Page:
1/3 cup chopped nuts
1/2 cup dried cranberries or raisins
1/4 cup vegetarian bacon bits
1 cup mayonnaise
2 Tablespoons white vinegar
1/4 cup sugar

Mix all ingredients together.

The only complaints about this broccoli salad I heard were from those who were making it. We were using warehouse club bags of already cut broccoli florets, and dumped and mixed them with the other ingredients.

“This broccoli is too big!” and “How are they going to eat it–with their hands?” is what I heard them saying. “Aren’t we going to cut it smaller?” “Aren’t we blanching it?”

“NO!” I said. “We don’t have time.” We had hundreds of pounds of food to make, and no time to waste cutting or blanching broccoli.

“If anyone has a problem with the food, they can come talk to me,” I said.

Of course, I couldn’t help teasing them when we ate some for dinner that night. “Where is the quality control around here? WHO is in charge of this food? Look at this broccoli tree on my plate! Don’t choke on it!”

I guess you can’t please everyone.

But they had a point. The floret I had was the size of my palm. I cut it with a knife before eating it. So if you cut the florets yourself, be as meticulous as you so desire.

I hope you enjoy this Crowd-Pleasing Vegan Broccoli Salad With Cranberries recipe. Let me know if you try other variations and how they turn out.


Frozen Pea Salad, With or Without Feta Cheese

January 11, 2011

pea salad with feta cheese

Frozen Pea Salad with Feta Cheese

In planning for the recent memorial service for my best friend’s husband, I needed some really easy, dump-and-mix recipes that tasted delicious. They also had to be made by people who don’t cook very much. And the ingredients would ideally be found at the local warehouse club, since we were cooking for 150 (that number grew to 215 by the day of the service!!)

Oh yeah, there were more variables. They had to be okay made ahead of time. They had to be okay sitting out on the buffet table for an hour or two, in case the speakers went on and on forever (there would be an open mic at the end, so anyone who wanted could say something. We had only guesses as to how long the service would last.)

Food safety was a concern for me. Food cannot sit for more than two hours at temperatures warmer than refrigerated or cooler than hot. Bacteria start to grow that can make people sick, and I wasn’t about to make anyone sick on MY watch!

They had to not need to be heated. We only had a few hotel pans and warming trays, not enough for this large a crowd.

But if we could refrigerate it as we made it, then put some of it out before the service, keep the rest at a safe temperature, and refill as necessary, that would work fine. (We ended up borrowing our own, my neighbors, and other friend’s refrigerator spaces, plus a huge cooler with ice, to keep things properly chilled.)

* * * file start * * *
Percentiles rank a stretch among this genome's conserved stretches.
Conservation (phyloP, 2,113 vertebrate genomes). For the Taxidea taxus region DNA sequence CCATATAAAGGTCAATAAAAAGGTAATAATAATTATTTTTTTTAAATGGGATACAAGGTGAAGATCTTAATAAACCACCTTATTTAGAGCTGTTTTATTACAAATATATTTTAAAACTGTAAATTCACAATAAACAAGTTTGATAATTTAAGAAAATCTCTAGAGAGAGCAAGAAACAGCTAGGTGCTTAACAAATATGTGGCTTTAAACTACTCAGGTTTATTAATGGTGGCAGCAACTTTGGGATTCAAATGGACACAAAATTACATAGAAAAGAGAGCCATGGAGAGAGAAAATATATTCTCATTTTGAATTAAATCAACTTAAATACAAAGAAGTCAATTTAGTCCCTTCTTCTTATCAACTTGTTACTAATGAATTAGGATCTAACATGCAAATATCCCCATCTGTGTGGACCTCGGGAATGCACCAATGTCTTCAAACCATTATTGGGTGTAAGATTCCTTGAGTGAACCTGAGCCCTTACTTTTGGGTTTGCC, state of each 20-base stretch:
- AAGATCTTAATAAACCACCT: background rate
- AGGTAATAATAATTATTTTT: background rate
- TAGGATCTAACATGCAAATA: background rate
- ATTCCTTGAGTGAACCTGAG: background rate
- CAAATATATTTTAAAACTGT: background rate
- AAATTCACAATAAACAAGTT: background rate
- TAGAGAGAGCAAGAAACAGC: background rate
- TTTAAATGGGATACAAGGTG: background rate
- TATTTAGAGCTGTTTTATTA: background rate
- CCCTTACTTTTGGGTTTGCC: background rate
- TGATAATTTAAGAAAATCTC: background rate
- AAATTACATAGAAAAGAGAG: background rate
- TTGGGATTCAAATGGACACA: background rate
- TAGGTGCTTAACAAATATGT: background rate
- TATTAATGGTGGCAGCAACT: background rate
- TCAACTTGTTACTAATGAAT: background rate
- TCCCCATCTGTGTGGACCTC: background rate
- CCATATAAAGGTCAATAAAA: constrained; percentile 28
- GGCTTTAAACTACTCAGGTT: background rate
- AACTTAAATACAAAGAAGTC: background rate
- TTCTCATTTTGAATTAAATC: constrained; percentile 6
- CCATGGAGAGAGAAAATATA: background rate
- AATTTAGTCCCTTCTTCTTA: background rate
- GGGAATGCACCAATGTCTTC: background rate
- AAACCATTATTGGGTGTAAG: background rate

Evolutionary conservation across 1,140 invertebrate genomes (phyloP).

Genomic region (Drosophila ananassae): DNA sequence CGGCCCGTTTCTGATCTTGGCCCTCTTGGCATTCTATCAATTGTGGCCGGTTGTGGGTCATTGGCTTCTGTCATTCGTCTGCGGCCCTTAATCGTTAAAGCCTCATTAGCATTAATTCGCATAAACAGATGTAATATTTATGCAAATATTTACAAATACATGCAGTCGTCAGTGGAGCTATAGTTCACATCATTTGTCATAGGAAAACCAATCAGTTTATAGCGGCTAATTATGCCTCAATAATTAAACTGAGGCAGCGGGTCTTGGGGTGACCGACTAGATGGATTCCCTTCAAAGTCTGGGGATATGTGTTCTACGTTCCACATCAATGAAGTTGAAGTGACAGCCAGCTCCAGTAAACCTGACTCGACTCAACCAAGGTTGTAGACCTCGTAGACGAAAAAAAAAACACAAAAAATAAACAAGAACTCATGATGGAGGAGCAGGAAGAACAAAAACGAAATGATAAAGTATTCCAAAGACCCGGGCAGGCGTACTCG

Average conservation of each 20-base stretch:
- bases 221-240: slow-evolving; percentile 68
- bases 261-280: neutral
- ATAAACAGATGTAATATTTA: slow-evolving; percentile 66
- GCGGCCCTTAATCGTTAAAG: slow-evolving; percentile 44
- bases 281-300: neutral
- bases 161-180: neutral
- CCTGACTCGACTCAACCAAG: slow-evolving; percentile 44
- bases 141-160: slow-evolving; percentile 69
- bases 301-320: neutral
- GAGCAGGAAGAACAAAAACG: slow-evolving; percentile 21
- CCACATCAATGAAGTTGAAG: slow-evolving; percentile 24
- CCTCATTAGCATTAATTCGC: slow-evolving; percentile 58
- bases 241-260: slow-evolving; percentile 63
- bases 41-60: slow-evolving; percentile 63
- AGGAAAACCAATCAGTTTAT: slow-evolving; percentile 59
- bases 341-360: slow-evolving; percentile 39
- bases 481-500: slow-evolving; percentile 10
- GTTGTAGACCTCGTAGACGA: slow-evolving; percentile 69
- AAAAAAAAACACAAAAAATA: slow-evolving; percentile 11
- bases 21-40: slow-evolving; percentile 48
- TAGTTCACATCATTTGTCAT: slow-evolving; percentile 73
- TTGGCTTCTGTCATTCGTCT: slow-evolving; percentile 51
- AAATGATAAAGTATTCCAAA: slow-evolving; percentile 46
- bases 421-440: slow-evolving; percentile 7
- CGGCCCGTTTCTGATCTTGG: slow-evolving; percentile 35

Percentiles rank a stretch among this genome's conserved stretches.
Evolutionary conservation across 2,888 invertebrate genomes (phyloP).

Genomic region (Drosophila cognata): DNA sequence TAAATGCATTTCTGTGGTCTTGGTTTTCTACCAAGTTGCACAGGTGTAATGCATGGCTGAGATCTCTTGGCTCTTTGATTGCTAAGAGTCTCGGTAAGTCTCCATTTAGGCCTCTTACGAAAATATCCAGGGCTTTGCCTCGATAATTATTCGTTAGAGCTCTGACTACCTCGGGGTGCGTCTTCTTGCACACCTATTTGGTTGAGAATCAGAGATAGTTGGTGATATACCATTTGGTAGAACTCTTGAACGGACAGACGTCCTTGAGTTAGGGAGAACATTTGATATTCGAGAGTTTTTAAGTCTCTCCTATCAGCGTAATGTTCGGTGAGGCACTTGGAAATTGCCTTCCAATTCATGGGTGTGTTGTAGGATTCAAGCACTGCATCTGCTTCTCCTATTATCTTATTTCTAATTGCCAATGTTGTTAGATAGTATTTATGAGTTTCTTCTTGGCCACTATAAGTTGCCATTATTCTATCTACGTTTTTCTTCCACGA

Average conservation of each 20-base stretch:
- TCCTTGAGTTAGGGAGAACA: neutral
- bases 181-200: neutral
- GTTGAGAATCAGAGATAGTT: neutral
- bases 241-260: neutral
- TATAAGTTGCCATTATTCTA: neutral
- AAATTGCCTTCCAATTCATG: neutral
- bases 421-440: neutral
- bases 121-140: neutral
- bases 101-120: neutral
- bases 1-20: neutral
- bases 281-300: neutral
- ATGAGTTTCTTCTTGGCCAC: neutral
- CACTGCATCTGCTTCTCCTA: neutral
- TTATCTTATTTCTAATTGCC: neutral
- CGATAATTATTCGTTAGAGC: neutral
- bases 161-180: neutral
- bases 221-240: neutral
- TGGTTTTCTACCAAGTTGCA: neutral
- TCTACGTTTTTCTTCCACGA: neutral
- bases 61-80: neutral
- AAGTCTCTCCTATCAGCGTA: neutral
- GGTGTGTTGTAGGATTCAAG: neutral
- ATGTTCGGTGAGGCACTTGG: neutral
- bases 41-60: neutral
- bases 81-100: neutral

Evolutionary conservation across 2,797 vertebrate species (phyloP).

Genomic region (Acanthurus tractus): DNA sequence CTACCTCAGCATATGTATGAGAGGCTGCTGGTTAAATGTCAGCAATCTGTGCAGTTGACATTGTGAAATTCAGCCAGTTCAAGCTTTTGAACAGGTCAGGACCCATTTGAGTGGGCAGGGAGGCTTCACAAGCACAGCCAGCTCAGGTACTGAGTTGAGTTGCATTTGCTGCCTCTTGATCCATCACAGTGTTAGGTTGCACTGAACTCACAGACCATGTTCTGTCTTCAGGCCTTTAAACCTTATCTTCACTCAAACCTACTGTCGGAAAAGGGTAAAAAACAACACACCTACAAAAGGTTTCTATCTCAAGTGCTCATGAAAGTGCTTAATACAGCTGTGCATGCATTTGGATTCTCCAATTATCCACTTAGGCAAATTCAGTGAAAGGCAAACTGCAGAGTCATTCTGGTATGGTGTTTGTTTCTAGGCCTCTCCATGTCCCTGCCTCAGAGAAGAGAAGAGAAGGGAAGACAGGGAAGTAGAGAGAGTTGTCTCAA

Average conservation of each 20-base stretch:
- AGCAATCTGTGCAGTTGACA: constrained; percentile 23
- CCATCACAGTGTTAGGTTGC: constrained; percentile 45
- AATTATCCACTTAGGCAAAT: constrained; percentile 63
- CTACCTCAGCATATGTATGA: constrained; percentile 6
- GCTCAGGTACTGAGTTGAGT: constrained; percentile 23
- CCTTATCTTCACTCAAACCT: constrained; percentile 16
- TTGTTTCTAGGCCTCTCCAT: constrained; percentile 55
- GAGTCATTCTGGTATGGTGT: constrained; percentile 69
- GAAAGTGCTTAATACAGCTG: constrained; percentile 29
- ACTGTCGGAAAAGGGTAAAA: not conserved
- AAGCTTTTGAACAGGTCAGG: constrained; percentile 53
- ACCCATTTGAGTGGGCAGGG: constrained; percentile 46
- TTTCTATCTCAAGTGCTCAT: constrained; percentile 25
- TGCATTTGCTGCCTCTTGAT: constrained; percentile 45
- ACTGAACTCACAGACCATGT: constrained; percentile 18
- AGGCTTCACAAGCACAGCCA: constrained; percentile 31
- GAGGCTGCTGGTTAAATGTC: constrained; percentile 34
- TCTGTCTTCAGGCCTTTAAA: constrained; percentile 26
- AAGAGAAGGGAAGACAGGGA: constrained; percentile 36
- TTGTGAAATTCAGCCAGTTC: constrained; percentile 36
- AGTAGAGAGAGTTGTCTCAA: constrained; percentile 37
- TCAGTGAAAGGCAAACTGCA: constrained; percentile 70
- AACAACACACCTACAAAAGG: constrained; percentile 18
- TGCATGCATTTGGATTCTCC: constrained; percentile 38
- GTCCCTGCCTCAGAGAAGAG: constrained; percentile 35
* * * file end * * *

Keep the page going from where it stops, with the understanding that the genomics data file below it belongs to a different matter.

I found this recipe online, which used frozen peas, feta cheese, and balsamic vinegar. I altered it a bit and came up with the versions we used.

One version was close to the original, with feta cheese. The other could be for vegans, although I opted to use commercial mayonnaise, which has eggs in it. I wasn’t about to prepare gallons of vegan mayonnaise, and we couldn’t afford to buy commercial vegan mayonnaise substitute.

But I am sure you could use a vegan mayonnaise instead. Depending on your product, it might get a bit watery if the mayonnaise breaks down. But the mayo with eggs holds up fine.

Also, I developed a version made with white vinegar, in case we couldn’t get the balsamic. (I’ve planned enough dinner parties based on warehouse club ingredients, only to be shocked to find them not in stock. Then I needed to to change the menu at the last minute. I wanted to avoid that possibility this time!)

The flavor of balsamic vinegar is sweeter than white, so you will need to add some sweetener to balance the flavors.

Frozen Pea Salad With Feta

1 pound frozen peas, thawed
1/2 cup chopped almonds
1/2 cup minced sweet onion
1/2 cup mayonnaise
2 TBS vinegar (white or balsamic)
1/2 cup feta cheese crumbles
sugar or other sweetener, optional*

If your peas are still a bit frozen, they will freeze the ingredients as you mix them, so they need to be mostly or fully thawed.

If you are in a rush, microwave them one or two minutes, to thaw them out enough to use.

Mix all ingredients together. Serve chilled or at room temperature.

*If you are using white vinegar, add a small amount of sugar or other sweetener, to balance the flavors.

pea salad vegan

Pea Salad (without feta cheese)

Vegan Frozen Pea Salad Without Feta

1 pound frozen peas, thawed
1/2 cup chopped almonds
1/2 cup minced sweet onion
1/2 cup vegan mayonnaise
2 TBS vinegar (white or balsamic)
salt, to taste